So we’re in this weird matrix of self-projection in which we want the celebrity to be constantly humiliated and demystified, and yet we want them to be special and exonerated from boring ol’ daily life, and we keep actively (or passively—it doesn’t matter) participating in this weird shadowy thing that makes celebrities celebrities in the first place, despite our knowledge that the entire thing only holds water if (and, consequently, because) we buy into it. So we listen to and watch “Hotline Bling”, but we throw another dude’s face on it so we can get a rise outta what a class-A goon Drake is.
And as a very direct result of these reactions, the ur-“Hotline Bling” video—the earnest original—has become more a sum of and reference to the parodies it’s inspired than a pop single, and we can watch it with that detached irony that everyone was harping on like twenty years ago. That is, we can watch it without buying into it, because we know something Drake doesn’t; we can laugh at Drake’s goofiness and the memes we read into it and the fact that we’re actually watching “That Hotline Bling Video”. Here’s the thing, though: Drake—not to mention the shadowy thing that makes celebrities celebrities in the first place—isn’t interested in what we intend. At the time of writing, this video has upwards of three hundred million views on YouTube; I can laugh all I want, and Drake—arm in arm with YouTube and Vevo—is laughing himself down to the bank, which I’m sure you can see in the next issue of People Magazine, which I’m now finding to be just perfectly named. In the end, I don’t have to believe in this, and certain parties involved may find it better I don’t.
The kicker here is that it indeed would’ve been totally reasonable and realistic and savvy by contemporary artistic standards for Drake to release that fabled ironic “Hotline Bling”—after all, that’s what so many people we assume know what they’re talking about assumed it was. We were very ready to get behind the idea that Drake was parodying how it is he’s perceived in order to be perceived as smart and hip and in on it, because that’s just what happens today. And so the reason I guess I can’t just write off “Hotline Bling” and the reaction it garnered as small potatoes, call me naïve or old-fashioned or whatever, is because I still think that either people learn from art, or that art and response to it serves to catalogue what’s already in the cultural ether. I think what’s been irking me is self-caricature, which will always be reductive, and which I’m beginning to think will always be popular. Its attractiveness, I think, lies in its hinting at the existence of a self that hasn’t yet been touched by what it’s poking fun at. It’s an excuse for me to do and say things I don’t necessarily believe, while reinforcing my disbelief. But look at punk; look at The Daily Show; doesn’t the ironist just stammer and stomp his foot against the very platform he stands on? Doesn’t the parodist, in a way, solidify the eminence of what it is she parodies?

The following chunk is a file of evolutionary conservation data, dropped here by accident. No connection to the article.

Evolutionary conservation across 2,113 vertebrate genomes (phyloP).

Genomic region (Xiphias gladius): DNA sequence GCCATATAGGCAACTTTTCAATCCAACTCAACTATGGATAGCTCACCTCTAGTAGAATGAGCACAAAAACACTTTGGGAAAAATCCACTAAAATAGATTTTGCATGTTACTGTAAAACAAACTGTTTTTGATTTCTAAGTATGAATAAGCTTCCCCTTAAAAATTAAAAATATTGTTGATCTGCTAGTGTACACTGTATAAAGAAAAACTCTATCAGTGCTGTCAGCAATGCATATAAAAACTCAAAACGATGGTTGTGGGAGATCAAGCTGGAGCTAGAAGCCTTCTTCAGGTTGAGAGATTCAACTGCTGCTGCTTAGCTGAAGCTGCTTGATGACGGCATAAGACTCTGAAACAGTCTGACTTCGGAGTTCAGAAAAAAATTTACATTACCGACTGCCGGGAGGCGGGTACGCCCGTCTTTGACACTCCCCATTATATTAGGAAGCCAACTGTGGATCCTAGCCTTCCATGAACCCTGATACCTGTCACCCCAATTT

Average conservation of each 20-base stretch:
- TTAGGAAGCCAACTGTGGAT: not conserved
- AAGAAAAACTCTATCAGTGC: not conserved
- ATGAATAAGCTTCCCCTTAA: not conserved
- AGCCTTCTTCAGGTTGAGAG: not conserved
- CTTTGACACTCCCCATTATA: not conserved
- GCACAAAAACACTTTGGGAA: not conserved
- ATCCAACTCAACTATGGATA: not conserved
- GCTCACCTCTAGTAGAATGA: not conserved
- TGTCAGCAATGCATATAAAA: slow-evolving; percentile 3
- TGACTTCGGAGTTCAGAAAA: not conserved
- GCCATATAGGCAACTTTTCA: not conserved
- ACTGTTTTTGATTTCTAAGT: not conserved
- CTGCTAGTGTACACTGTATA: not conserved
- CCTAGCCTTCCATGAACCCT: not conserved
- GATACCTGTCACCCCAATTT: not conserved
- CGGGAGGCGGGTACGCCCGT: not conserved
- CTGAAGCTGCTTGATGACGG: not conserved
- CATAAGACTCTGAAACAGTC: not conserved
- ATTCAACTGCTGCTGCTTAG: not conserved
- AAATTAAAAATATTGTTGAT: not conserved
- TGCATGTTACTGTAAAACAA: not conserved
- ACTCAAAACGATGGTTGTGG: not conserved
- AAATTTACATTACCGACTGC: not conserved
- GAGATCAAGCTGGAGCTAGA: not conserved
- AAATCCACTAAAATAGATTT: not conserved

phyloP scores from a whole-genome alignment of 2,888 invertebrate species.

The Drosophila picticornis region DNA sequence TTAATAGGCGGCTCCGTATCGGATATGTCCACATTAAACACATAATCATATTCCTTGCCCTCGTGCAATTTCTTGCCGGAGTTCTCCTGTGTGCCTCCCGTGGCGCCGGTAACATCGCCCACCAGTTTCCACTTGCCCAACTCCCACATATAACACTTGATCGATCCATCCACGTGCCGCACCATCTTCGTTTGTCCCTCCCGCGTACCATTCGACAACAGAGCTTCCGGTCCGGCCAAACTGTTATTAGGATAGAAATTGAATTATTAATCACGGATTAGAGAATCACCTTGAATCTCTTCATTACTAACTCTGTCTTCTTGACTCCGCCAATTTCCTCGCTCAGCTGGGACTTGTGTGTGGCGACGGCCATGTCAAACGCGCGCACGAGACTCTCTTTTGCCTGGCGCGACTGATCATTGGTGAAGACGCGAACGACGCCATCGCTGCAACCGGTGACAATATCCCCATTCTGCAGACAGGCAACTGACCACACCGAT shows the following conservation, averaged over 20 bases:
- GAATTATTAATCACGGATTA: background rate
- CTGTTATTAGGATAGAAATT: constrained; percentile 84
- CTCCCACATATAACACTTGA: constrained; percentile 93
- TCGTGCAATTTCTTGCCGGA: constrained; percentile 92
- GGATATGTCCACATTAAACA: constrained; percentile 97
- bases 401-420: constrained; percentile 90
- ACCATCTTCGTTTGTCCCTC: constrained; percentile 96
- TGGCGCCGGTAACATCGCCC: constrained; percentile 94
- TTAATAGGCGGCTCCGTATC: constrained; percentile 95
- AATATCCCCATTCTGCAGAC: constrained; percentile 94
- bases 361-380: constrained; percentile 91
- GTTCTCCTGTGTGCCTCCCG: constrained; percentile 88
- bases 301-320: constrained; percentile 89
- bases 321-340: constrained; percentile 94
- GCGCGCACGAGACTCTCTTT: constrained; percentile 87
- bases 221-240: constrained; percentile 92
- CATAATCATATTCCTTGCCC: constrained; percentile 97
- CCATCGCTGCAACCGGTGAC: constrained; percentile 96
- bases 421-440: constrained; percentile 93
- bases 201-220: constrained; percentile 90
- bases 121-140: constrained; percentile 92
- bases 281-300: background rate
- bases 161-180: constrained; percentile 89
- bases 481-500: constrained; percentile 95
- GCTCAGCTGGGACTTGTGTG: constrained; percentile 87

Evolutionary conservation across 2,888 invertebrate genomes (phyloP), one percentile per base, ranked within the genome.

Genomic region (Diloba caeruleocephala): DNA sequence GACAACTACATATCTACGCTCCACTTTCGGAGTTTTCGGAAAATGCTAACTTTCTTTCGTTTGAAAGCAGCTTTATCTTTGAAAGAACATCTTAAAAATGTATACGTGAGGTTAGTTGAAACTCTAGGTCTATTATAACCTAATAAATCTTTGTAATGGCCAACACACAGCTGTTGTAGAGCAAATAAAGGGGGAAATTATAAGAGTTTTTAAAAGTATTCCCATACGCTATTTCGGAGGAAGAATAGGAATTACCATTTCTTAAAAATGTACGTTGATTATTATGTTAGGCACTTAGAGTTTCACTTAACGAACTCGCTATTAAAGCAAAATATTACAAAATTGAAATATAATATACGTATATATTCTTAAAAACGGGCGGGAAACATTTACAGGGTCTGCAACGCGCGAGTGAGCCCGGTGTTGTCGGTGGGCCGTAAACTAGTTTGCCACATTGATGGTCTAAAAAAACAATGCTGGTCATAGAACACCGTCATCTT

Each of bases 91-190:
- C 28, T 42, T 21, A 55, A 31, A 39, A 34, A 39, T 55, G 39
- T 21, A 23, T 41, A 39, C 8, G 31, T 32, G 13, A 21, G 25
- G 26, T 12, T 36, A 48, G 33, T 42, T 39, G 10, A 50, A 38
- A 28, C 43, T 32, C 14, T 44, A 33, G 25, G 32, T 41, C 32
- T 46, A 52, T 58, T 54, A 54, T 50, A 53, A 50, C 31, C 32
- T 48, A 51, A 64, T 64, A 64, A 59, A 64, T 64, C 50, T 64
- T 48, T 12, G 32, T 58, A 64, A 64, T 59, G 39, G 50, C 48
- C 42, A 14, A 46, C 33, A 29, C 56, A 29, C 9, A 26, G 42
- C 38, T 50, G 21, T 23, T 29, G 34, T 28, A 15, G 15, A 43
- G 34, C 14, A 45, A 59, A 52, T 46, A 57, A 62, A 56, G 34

I think the “Hotline Bling” phenomenon exemplifies this ongoing psychic and cultural roshambo between two equally American urges: that of defining and that of resisting and challenging definition. Irony’s a vain attempt at having cake and eating it, too. But then again I’ll be the first to defend my caginess and my sarcasm as marks of wisdom, and so you have my permission to laugh me outta the building when I say something like how at the crux of all this self-consciousness and Twenty-First Century self-projection is that we do still long for a unity or at least a sincerity, but one we’ve been poised for the past however long to reject as bull or just plain outmoded; or like how I guess more than anything I want to tell you to just be yourself, and that that’ll somehow be enough, and that maybe it has to be. Man, even I want to roll my eyes.
- Take a look at virtually anything that’s tried to grab your attention within the last like five decades: Warhol’s Pop Art (as I see it) is nonsensical without its and the audience’s consciousness of the bizarre eminence of the commodity; American punk is just more of the same impotent corporate flash unless it’s very keenly aware of the failure of rock and roll and/as pop music—not to mention its own status as such; 21 Jump Street (2012) gets absolutely slaughtered in the box office if it’s not a franchise reboot about how we all hate franchise reboots; hell, Don Trump doesn’t even get a National Enquirer interview for his campaign to be the Forty-Fifth President of These United States of America if he doesn’t play into the mania of pigheadedness and ignorance the public associates with him.